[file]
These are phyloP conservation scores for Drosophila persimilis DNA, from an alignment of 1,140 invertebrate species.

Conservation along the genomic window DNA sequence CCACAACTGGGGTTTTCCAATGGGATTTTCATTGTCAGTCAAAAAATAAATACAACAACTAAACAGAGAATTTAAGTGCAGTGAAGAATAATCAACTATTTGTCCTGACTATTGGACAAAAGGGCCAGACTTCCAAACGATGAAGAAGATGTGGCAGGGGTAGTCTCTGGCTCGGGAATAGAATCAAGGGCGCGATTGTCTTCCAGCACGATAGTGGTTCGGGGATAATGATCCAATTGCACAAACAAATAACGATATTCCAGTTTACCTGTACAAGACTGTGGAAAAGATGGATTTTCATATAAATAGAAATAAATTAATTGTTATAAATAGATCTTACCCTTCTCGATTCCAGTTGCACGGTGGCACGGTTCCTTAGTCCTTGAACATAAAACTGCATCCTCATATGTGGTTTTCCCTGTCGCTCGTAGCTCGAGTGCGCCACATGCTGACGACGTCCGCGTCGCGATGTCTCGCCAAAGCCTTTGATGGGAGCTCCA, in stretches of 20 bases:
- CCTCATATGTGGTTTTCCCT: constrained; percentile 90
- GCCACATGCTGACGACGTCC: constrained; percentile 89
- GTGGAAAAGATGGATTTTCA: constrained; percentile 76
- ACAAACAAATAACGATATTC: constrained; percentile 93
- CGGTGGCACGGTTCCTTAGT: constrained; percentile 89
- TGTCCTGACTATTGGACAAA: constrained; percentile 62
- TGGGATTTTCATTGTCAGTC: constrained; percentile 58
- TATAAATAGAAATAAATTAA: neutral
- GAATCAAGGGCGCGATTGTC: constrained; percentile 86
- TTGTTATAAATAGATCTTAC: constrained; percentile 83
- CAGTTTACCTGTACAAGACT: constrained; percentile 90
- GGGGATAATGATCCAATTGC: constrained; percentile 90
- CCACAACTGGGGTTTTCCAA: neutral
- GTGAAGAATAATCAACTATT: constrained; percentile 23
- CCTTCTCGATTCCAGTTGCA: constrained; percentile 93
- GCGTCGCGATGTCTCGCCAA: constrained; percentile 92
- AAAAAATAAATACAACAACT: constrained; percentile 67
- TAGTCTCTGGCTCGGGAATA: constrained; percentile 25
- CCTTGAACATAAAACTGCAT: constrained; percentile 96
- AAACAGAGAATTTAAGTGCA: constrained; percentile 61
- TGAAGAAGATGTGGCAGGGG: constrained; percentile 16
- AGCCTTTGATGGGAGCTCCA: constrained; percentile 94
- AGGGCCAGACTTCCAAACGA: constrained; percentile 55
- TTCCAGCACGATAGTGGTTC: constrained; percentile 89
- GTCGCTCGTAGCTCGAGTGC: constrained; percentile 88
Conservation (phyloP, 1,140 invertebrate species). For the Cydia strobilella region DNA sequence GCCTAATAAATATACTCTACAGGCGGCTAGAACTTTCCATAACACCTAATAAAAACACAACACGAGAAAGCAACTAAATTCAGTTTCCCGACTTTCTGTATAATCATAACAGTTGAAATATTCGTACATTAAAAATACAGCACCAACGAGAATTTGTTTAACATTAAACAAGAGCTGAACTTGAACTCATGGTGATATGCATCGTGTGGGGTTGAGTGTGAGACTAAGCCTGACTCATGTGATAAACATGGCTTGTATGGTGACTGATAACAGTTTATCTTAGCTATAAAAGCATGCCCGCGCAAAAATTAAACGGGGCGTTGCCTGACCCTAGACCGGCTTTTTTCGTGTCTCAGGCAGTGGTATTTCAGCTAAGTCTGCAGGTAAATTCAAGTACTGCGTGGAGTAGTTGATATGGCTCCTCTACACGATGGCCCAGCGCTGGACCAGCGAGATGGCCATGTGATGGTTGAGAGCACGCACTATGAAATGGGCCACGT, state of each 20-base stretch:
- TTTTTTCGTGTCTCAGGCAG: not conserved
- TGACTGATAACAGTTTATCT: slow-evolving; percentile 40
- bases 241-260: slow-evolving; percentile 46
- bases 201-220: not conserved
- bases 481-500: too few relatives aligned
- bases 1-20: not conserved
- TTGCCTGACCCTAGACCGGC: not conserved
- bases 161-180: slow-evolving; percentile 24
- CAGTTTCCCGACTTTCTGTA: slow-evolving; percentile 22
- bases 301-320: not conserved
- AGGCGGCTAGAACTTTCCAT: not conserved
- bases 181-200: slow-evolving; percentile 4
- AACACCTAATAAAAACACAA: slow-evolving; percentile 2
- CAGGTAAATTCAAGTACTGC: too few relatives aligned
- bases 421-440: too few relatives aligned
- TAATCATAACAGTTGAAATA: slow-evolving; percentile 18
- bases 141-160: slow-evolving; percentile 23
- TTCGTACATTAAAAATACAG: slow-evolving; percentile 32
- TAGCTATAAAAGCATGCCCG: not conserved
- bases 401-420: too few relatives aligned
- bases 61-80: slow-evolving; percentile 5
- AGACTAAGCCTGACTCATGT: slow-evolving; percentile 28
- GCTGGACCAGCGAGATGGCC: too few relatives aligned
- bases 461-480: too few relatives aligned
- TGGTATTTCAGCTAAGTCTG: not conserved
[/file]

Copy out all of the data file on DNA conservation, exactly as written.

These are phyloP conservation scores for Drosophila persimilis DNA, from an alignment of 1,140 invertebrate species.

Conservation along the genomic window DNA sequence CCACAACTGGGGTTTTCCAATGGGATTTTCATTGTCAGTCAAAAAATAAATACAACAACTAAACAGAGAATTTAAGTGCAGTGAAGAATAATCAACTATTTGTCCTGACTATTGGACAAAAGGGCCAGACTTCCAAACGATGAAGAAGATGTGGCAGGGGTAGTCTCTGGCTCGGGAATAGAATCAAGGGCGCGATTGTCTTCCAGCACGATAGTGGTTCGGGGATAATGATCCAATTGCACAAACAAATAACGATATTCCAGTTTACCTGTACAAGACTGTGGAAAAGATGGATTTTCATATAAATAGAAATAAATTAATTGTTATAAATAGATCTTACCCTTCTCGATTCCAGTTGCACGGTGGCACGGTTCCTTAGTCCTTGAACATAAAACTGCATCCTCATATGTGGTTTTCCCTGTCGCTCGTAGCTCGAGTGCGCCACATGCTGACGACGTCCGCGTCGCGATGTCTCGCCAAAGCCTTTGATGGGAGCTCCA, in stretches of 20 bases:
- CCTCATATGTGGTTTTCCCT: constrained; percentile 90
- GCCACATGCTGACGACGTCC: constrained; percentile 89
- GTGGAAAAGATGGATTTTCA: constrained; percentile 76
- ACAAACAAATAACGATATTC: constrained; percentile 93
- CGGTGGCACGGTTCCTTAGT: constrained; percentile 89
- TGTCCTGACTATTGGACAAA: constrained; percentile 62
- TGGGATTTTCATTGTCAGTC: constrained; percentile 58
- TATAAATAGAAATAAATTAA: neutral
- GAATCAAGGGCGCGATTGTC: constrained; percentile 86
- TTGTTATAAATAGATCTTAC: constrained; percentile 83
- CAGTTTACCTGTACAAGACT: constrained; percentile 90
- GGGGATAATGATCCAATTGC: constrained; percentile 90
- CCACAACTGGGGTTTTCCAA: neutral
- GTGAAGAATAATCAACTATT: constrained; percentile 23
- CCTTCTCGATTCCAGTTGCA: constrained; percentile 93
- GCGTCGCGATGTCTCGCCAA: constrained; percentile 92
- AAAAAATAAATACAACAACT: constrained; percentile 67
- TAGTCTCTGGCTCGGGAATA: constrained; percentile 25
- CCTTGAACATAAAACTGCAT: constrained; percentile 96
- AAACAGAGAATTTAAGTGCA: constrained; percentile 61
- TGAAGAAGATGTGGCAGGGG: constrained; percentile 16
- AGCCTTTGATGGGAGCTCCA: constrained; percentile 94
- AGGGCCAGACTTCCAAACGA: constrained; percentile 55
- TTCCAGCACGATAGTGGTTC: constrained; percentile 89
- GTCGCTCGTAGCTCGAGTGC: constrained; percentile 88
Conservation (phyloP, 1,140 invertebrate species). For the Cydia strobilella region DNA sequence GCCTAATAAATATACTCTACAGGCGGCTAGAACTTTCCATAACACCTAATAAAAACACAACACGAGAAAGCAACTAAATTCAGTTTCCCGACTTTCTGTATAATCATAACAGTTGAAATATTCGTACATTAAAAATACAGCACCAACGAGAATTTGTTTAACATTAAACAAGAGCTGAACTTGAACTCATGGTGATATGCATCGTGTGGGGTTGAGTGTGAGACTAAGCCTGACTCATGTGATAAACATGGCTTGTATGGTGACTGATAACAGTTTATCTTAGCTATAAAAGCATGCCCGCGCAAAAATTAAACGGGGCGTTGCCTGACCCTAGACCGGCTTTTTTCGTGTCTCAGGCAGTGGTATTTCAGCTAAGTCTGCAGGTAAATTCAAGTACTGCGTGGAGTAGTTGATATGGCTCCTCTACACGATGGCCCAGCGCTGGACCAGCGAGATGGCCATGTGATGGTTGAGAGCACGCACTATGAAATGGGCCACGT, state of each 20-base stretch:
- TTTTTTCGTGTCTCAGGCAG: not conserved
- TGACTGATAACAGTTTATCT: slow-evolving; percentile 40
- bases 241-260: slow-evolving; percentile 46
- bases 201-220: not conserved
- bases 481-500: too few relatives aligned
- bases 1-20: not conserved
- TTGCCTGACCCTAGACCGGC: not conserved
- bases 161-180: slow-evolving; percentile 24
- CAGTTTCCCGACTTTCTGTA: slow-evolving; percentile 22
- bases 301-320: not conserved
- AGGCGGCTAGAACTTTCCAT: not conserved
- bases 181-200: slow-evolving; percentile 4
- AACACCTAATAAAAACACAA: slow-evolving; percentile 2
- CAGGTAAATTCAAGTACTGC: too few relatives aligned
- bases 421-440: too few relatives aligned
- TAATCATAACAGTTGAAATA: slow-evolving; percentile 18
- bases 141-160: slow-evolving; percentile 23
- TTCGTACATTAAAAATACAG: slow-evolving; percentile 32
- TAGCTATAAAAGCATGCCCG: not conserved
- bases 401-420: too few relatives aligned
- bases 61-80: slow-evolving; percentile 5
- AGACTAAGCCTGACTCATGT: slow-evolving; percentile 28
- GCTGGACCAGCGAGATGGCC: too few relatives aligned
- bases 461-480: too few relatives aligned
- TGGTATTTCAGCTAAGTCTG: not conserved